Divorce Requirements in British Columbia … Plus Grounds for Getting a Divorce

There are 2 primary requirements for divorce in BC. Plus read about the several grounds you can plead for divorce.


Divorce decree on desk

Divorce is never the easiest solution to marriage your problems, but sometimes it is the best path to personal happiness and fulfillment. Once you determine that divorce is the best course of action for your relationship, you can start the process by filing a divorce application with the Supreme Court of British Columbia.

In order for the Court to accept and process your application, the following criteria must be met:

1. You must be legally married to your spouse. Divorce filings do not apply to common law partnerships.

2. You and/or your spouse must have lived as a resident of BC for at least one year prior to filing for divorce in BC.

Grounds for Divorce – Why are You Filing?

The length of time you must remain in a marriage prior to filing for divorce depends on why you are filing for divorce. Your reasons for seeking a divorce are legally known as your grounds for divorce.

Some grounds for divorce naturally suggest a time frame for filing. For example, in order to file under the grounds that you and your spouse have lived separate and apart for a year, you need to actually live separate and apart for at least one full year prior to filing for divorce.

Most legal grounds for divorce do not require you to remain in the marriage for any specific length of time. If you can prove that your specified grounds for divorce apply to your marriage, then the Courts are likely to accept your divorce application. All grounds are based on the breakdown of your marriage in some manner, so you are proving that you have justified reasons to dissolve your marriage.

Following is an introduction to the three legal grounds for divorce acknowledged in British Columbia:

1. No Fault Divorce

Living separate and apart. You and your spouse must live separately for at least one year prior to filing for divorce. If you lived together for more than 90 days within the year prior to filing, you will need to continue living separately until you have achieved one year with no more than 90 cumulative days under the same roof.

Oswell vs. Oswell [1990] O.J. No. 1117 (HC) changed the way courts determine what meets the criteria for living “separate and apart.” If you cannot afford to live in separate homes, the courts can use a five-criterion test to determine whether you have lived separate and apart even while sharing a residence. The five criteria included in the test are as follows:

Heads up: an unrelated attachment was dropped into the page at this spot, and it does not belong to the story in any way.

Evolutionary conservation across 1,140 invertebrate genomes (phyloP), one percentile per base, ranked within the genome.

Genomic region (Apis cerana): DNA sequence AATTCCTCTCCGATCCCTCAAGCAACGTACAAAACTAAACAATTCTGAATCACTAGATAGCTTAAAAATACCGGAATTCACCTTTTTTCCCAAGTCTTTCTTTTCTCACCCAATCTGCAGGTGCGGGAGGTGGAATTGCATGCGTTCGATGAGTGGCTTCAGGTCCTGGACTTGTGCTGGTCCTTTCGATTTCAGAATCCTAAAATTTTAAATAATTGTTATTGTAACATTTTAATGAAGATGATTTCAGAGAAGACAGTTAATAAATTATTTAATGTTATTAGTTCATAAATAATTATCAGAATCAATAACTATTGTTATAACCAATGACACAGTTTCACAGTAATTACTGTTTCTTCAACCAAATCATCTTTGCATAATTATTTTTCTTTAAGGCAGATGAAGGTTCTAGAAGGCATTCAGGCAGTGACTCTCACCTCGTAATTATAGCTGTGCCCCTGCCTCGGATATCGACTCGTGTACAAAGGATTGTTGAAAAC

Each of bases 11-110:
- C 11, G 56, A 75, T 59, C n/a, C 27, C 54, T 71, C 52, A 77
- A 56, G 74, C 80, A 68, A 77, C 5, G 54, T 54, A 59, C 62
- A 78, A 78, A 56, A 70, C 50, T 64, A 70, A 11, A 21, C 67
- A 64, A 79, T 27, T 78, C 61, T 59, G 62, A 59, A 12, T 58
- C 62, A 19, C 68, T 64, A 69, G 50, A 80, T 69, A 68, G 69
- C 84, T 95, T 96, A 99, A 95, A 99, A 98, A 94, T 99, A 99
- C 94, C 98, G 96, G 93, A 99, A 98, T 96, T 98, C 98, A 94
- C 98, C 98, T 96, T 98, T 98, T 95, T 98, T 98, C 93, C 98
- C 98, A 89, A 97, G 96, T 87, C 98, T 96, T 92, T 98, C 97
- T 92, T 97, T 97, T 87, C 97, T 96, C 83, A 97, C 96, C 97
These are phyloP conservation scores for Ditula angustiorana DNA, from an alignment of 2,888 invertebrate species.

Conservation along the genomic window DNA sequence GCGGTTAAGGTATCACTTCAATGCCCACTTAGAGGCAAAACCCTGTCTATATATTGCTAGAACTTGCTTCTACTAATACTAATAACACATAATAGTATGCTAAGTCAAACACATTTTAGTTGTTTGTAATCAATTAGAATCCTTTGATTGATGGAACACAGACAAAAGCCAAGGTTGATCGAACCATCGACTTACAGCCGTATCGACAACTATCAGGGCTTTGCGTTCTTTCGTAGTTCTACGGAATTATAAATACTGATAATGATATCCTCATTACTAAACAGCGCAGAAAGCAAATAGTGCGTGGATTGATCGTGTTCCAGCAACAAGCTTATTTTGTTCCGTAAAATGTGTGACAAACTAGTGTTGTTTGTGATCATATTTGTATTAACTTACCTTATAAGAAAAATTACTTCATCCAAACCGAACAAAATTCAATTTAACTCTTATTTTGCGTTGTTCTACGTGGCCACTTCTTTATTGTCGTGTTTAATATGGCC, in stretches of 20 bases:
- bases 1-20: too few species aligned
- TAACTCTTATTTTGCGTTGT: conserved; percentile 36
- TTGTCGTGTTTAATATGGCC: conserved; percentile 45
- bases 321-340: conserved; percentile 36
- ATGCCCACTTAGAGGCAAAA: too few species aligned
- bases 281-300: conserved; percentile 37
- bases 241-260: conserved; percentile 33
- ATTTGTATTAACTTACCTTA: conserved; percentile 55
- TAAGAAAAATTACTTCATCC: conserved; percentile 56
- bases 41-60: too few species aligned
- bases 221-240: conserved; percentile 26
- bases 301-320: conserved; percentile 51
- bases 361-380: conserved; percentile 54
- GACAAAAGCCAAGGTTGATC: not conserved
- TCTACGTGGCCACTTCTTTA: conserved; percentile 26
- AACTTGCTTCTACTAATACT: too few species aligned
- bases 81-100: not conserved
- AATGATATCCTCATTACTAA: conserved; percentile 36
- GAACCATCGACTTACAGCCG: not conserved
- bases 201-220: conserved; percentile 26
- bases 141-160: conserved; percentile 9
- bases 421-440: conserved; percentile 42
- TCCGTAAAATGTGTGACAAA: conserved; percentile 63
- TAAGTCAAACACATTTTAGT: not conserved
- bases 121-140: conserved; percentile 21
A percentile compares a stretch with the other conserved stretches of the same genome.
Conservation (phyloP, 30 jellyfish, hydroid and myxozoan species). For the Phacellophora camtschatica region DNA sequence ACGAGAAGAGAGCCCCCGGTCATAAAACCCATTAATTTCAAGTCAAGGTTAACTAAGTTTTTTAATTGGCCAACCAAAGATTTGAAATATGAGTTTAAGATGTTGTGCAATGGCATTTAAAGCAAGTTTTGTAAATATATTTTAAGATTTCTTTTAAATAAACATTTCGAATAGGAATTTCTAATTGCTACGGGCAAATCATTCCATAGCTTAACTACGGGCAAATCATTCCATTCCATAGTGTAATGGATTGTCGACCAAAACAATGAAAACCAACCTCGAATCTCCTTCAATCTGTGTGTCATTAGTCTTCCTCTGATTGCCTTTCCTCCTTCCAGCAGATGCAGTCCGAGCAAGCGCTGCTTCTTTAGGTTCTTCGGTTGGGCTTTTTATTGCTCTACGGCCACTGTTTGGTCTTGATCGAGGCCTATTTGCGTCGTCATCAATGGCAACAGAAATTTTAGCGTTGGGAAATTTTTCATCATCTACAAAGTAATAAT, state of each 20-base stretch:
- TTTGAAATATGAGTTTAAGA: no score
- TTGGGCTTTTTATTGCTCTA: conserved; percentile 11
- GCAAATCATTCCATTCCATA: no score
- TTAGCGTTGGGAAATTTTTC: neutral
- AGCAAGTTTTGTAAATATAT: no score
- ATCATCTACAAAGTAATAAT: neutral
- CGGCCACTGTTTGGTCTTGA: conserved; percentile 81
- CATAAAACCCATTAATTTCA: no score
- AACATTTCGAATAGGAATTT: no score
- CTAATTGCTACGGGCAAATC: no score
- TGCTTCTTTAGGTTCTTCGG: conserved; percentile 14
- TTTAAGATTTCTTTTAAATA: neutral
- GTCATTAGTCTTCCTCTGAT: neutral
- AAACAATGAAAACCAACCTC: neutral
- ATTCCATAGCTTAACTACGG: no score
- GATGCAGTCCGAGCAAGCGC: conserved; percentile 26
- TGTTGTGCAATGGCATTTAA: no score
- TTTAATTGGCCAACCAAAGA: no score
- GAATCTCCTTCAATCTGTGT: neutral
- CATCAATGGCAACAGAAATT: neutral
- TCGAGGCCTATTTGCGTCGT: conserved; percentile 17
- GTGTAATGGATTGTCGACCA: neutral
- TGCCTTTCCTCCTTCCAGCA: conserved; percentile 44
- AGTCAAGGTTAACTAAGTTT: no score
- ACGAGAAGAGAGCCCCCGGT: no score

• Is there proven physical separation between the parties? For example, do they live in separate bedrooms or a partitioned home?
  • Are the parties still involved in obligations of the marriage?
  • Are the parties sexually involved? This is an influence on the decision, but you can be ruled separate and apart even with ongoing sexual engagement.
  • How do the parties interact and present themselves in daily life? For example, how much time do the parties spend together and do they present themselves as a couple to others?
  • How does the couple distribute household chores? DO they live their own lives within the household, or are chores shared and completed together?

2. Adultery

Your spouse must engage in a sexual act with someone outside of your marriage without your consent, and you must refuse to forgive your spouse for that act of betrayal. It does not matter how long you have been married. You can file on the grounds of adultery if you were not the person to commit adultery, and you did not forgive the transgression.

3. Physical/Mental Cruelty

Your spouse abuses you physically and/or mentally to the point the marital arrangement becomes intolerable. In most cases, the use of adultery as grounds for divorce involves considerable abuse and a degree of violence. If you feel your spouse is mean to your arguments have become intolerable but not abusive, you probably do not have enough to prove this grounds for divorce in court. You do not have to wait any length of time to file for divorce under the grounds of physical or mental cruelty.

You cannot use this grounds for divorce if you have forgiven your spouse for past acts of abuse, or if you are proven to have schemed the abuse with your spouse for the explicit purpose of filing for divorce faster.

Children and Divorce

You will have to prove to the Court that you and your spouse have made the necessary arrangements to take care of all involved children now and in the future. This includes establishing a legal child support agreement that is acknowledged by the Court.


Do You Need a Lawyer?

You can file for divorce in BC without hiring a divorce attorney, but it is to your advantage to at least consult with an experienced BC divorce lawyer prior to filing in Court. An attorney can ensure all legal documents are prepared accurately and to your advantage. A lawyer can also inform you of your responsibilities and rights as you go through the divorce process.



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